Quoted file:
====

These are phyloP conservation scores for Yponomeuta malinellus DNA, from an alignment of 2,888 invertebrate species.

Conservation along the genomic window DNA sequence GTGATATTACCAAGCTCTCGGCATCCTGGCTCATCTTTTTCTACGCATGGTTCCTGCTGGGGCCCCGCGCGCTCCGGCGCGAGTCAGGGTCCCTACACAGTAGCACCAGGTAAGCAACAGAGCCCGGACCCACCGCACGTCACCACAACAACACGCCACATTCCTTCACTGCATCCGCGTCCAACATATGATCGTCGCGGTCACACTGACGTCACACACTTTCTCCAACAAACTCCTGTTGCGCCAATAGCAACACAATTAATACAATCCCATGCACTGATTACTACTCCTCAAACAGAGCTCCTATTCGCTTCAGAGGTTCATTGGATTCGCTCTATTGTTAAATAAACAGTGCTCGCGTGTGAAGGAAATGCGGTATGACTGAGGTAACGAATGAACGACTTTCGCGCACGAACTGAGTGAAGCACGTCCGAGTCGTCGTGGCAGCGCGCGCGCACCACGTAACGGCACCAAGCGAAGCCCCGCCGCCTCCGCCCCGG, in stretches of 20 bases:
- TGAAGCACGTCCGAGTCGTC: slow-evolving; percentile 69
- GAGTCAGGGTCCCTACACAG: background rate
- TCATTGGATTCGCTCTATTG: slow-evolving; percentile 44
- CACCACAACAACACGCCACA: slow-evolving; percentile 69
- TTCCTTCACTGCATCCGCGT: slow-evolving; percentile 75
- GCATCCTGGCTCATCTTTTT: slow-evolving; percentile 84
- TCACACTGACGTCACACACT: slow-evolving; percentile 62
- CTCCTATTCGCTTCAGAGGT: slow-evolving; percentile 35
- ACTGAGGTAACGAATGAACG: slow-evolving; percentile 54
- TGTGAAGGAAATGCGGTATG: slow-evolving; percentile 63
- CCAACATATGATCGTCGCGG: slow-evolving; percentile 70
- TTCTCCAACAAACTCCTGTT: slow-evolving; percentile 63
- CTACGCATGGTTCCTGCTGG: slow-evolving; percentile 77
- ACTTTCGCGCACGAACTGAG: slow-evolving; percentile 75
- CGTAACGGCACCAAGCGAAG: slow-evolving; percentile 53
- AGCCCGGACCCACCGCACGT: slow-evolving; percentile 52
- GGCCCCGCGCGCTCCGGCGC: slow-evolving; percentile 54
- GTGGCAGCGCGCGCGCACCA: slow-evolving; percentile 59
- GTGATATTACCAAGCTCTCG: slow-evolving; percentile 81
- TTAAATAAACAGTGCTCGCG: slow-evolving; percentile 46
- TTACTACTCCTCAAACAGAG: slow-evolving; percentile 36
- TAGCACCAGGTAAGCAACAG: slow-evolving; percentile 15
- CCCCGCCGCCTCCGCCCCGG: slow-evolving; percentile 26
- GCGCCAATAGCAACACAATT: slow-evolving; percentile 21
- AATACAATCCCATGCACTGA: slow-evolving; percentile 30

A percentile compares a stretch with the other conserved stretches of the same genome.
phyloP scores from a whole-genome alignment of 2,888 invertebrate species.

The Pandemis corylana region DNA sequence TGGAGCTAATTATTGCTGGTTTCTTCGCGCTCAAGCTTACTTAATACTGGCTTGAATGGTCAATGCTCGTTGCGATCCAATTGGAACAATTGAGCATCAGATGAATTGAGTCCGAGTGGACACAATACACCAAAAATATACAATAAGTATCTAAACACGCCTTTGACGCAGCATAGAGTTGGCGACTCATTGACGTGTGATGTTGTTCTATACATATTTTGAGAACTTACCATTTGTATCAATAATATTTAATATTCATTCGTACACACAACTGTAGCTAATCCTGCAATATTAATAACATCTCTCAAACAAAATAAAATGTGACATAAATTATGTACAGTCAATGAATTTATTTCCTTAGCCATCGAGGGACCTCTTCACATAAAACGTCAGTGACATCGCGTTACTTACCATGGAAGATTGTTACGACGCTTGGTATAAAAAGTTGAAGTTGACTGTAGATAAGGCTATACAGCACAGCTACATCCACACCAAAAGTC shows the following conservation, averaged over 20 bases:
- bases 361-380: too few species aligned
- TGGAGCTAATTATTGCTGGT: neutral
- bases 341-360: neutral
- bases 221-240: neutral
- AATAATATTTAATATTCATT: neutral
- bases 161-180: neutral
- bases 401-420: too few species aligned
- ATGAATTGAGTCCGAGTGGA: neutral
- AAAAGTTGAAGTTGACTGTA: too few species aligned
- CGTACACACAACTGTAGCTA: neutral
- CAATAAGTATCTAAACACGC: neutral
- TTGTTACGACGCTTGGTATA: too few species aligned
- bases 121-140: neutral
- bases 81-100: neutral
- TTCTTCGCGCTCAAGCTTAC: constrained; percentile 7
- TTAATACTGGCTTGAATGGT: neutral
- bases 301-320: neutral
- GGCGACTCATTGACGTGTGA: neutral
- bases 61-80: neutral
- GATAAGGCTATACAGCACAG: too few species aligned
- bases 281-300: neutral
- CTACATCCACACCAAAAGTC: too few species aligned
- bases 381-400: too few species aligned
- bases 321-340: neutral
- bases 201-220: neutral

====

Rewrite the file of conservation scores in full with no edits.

These are phyloP conservation scores for Yponomeuta malinellus DNA, from an alignment of 2,888 invertebrate species.

Conservation along the genomic window DNA sequence GTGATATTACCAAGCTCTCGGCATCCTGGCTCATCTTTTTCTACGCATGGTTCCTGCTGGGGCCCCGCGCGCTCCGGCGCGAGTCAGGGTCCCTACACAGTAGCACCAGGTAAGCAACAGAGCCCGGACCCACCGCACGTCACCACAACAACACGCCACATTCCTTCACTGCATCCGCGTCCAACATATGATCGTCGCGGTCACACTGACGTCACACACTTTCTCCAACAAACTCCTGTTGCGCCAATAGCAACACAATTAATACAATCCCATGCACTGATTACTACTCCTCAAACAGAGCTCCTATTCGCTTCAGAGGTTCATTGGATTCGCTCTATTGTTAAATAAACAGTGCTCGCGTGTGAAGGAAATGCGGTATGACTGAGGTAACGAATGAACGACTTTCGCGCACGAACTGAGTGAAGCACGTCCGAGTCGTCGTGGCAGCGCGCGCGCACCACGTAACGGCACCAAGCGAAGCCCCGCCGCCTCCGCCCCGG, in stretches of 20 bases:
- TGAAGCACGTCCGAGTCGTC: slow-evolving; percentile 69
- GAGTCAGGGTCCCTACACAG: background rate
- TCATTGGATTCGCTCTATTG: slow-evolving; percentile 44
- CACCACAACAACACGCCACA: slow-evolving; percentile 69
- TTCCTTCACTGCATCCGCGT: slow-evolving; percentile 75
- GCATCCTGGCTCATCTTTTT: slow-evolving; percentile 84
- TCACACTGACGTCACACACT: slow-evolving; percentile 62
- CTCCTATTCGCTTCAGAGGT: slow-evolving; percentile 35
- ACTGAGGTAACGAATGAACG: slow-evolving; percentile 54
- TGTGAAGGAAATGCGGTATG: slow-evolving; percentile 63
- CCAACATATGATCGTCGCGG: slow-evolving; percentile 70
- TTCTCCAACAAACTCCTGTT: slow-evolving; percentile 63
- CTACGCATGGTTCCTGCTGG: slow-evolving; percentile 77
- ACTTTCGCGCACGAACTGAG: slow-evolving; percentile 75
- CGTAACGGCACCAAGCGAAG: slow-evolving; percentile 53
- AGCCCGGACCCACCGCACGT: slow-evolving; percentile 52
- GGCCCCGCGCGCTCCGGCGC: slow-evolving; percentile 54
- GTGGCAGCGCGCGCGCACCA: slow-evolving; percentile 59
- GTGATATTACCAAGCTCTCG: slow-evolving; percentile 81
- TTAAATAAACAGTGCTCGCG: slow-evolving; percentile 46
- TTACTACTCCTCAAACAGAG: slow-evolving; percentile 36
- TAGCACCAGGTAAGCAACAG: slow-evolving; percentile 15
- CCCCGCCGCCTCCGCCCCGG: slow-evolving; percentile 26
- GCGCCAATAGCAACACAATT: slow-evolving; percentile 21
- AATACAATCCCATGCACTGA: slow-evolving; percentile 30

A percentile compares a stretch with the other conserved stretches of the same genome.
phyloP scores from a whole-genome alignment of 2,888 invertebrate species.

The Pandemis corylana region DNA sequence TGGAGCTAATTATTGCTGGTTTCTTCGCGCTCAAGCTTACTTAATACTGGCTTGAATGGTCAATGCTCGTTGCGATCCAATTGGAACAATTGAGCATCAGATGAATTGAGTCCGAGTGGACACAATACACCAAAAATATACAATAAGTATCTAAACACGCCTTTGACGCAGCATAGAGTTGGCGACTCATTGACGTGTGATGTTGTTCTATACATATTTTGAGAACTTACCATTTGTATCAATAATATTTAATATTCATTCGTACACACAACTGTAGCTAATCCTGCAATATTAATAACATCTCTCAAACAAAATAAAATGTGACATAAATTATGTACAGTCAATGAATTTATTTCCTTAGCCATCGAGGGACCTCTTCACATAAAACGTCAGTGACATCGCGTTACTTACCATGGAAGATTGTTACGACGCTTGGTATAAAAAGTTGAAGTTGACTGTAGATAAGGCTATACAGCACAGCTACATCCACACCAAAAGTC shows the following conservation, averaged over 20 bases:
- bases 361-380: too few species aligned
- TGGAGCTAATTATTGCTGGT: neutral
- bases 341-360: neutral
- bases 221-240: neutral
- AATAATATTTAATATTCATT: neutral
- bases 161-180: neutral
- bases 401-420: too few species aligned
- ATGAATTGAGTCCGAGTGGA: neutral
- AAAAGTTGAAGTTGACTGTA: too few species aligned
- CGTACACACAACTGTAGCTA: neutral
- CAATAAGTATCTAAACACGC: neutral
- TTGTTACGACGCTTGGTATA: too few species aligned
- bases 121-140: neutral
- bases 81-100: neutral
- TTCTTCGCGCTCAAGCTTAC: constrained; percentile 7
- TTAATACTGGCTTGAATGGT: neutral
- bases 301-320: neutral
- GGCGACTCATTGACGTGTGA: neutral
- bases 61-80: neutral
- GATAAGGCTATACAGCACAG: too few species aligned
- bases 281-300: neutral
- CTACATCCACACCAAAAGTC: too few species aligned
- bases 381-400: too few species aligned
- bases 321-340: neutral
- bases 201-220: neutral